Looking for an unusual gift or perhaps designer clothing? Then the town’s array of shops should meet your needs.

History and architecture buffs will be kept busy. With over 500 listed buildings, a liberal sprinkling of blue plaques testifies to Sidmouth’s heritage. A host of famous visitors, including Princess Victoria, the Grand Duchess of Russia, and Elizabeth Barrett Browning, have fallen for the town’s charms in previous times.

Fun for all the family on the sandy beachFun for all the family on the sandy beach

Sidmouth Museum, housed in a delightful Regency cottage near the Market Square, is the place to go to find out about the town’s history and connections, and is also the starting point for town tours.

Sidmouth sits within delightful countryside. To one side lies the dramatic heathland of Mutters Moor, home to the elusive nightjar, while on Salcombe Hill, the space age domes of the Norman Lockyer Observatory are an unexpected sight, offering regular open evenings and the chance to marvel at the night sky through powerful telescopes.

Most recently you will be amazed by the beautiful fields of daffodils springing up all over Sidmouth, part of the Valley of a Million bulbs, which are a result of the very generous gift made to Sidmouth and the Sid Valley, by the late Keith Owen.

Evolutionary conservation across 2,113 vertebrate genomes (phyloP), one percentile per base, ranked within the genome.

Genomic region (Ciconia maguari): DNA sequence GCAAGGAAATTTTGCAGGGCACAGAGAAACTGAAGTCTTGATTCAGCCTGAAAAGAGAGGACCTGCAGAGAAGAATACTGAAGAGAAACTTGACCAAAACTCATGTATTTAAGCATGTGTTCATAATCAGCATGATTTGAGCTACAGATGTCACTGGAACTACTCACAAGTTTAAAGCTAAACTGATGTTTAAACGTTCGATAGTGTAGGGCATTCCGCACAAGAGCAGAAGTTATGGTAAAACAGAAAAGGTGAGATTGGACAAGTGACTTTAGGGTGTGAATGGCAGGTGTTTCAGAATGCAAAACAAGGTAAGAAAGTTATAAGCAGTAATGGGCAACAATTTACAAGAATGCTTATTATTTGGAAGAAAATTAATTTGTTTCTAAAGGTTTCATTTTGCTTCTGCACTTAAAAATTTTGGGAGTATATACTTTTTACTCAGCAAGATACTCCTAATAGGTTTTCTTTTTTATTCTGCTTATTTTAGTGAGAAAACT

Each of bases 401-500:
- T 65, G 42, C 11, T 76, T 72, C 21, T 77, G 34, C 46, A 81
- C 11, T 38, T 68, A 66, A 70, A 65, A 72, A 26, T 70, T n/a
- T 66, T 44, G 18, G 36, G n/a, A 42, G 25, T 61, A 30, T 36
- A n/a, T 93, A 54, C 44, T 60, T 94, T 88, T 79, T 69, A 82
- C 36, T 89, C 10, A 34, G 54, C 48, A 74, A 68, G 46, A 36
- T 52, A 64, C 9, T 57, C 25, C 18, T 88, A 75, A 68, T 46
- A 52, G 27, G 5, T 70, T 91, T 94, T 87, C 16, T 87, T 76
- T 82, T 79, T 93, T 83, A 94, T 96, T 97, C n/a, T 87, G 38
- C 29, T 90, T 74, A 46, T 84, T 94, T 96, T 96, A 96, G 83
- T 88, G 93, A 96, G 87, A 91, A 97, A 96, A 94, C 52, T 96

He asked the Sid Vale Association ‘to think outside the box’. Whilst encouraging conservation and natural heritage, he said: “Think big! Plant a million bulbs! Get everyone involved.”

The Valley of a Million Bulbs The Valley of a Million Bulbs

The Donkey Sanctuary in nearby Salcombe Regis is a great, free, family-friendly, attraction. The charity works worldwide to protect donkeys and promote their welfare and is in fact the largest sanctuary of its kind in the world. It’s also probably the only such sanctuary with a maze! With donkeys to adopt and a fascinating nature centre, it’s yet another part of the wonderful Sidmouth offering.

Events to look out for

The holiday season brings with it all manner of activities and events in and around the town. From 10 to 14 June the Sidmouth Amateur Dramatic Society will be putting on a performance of Straight and Narrow at the Manor Pavilion Theatre.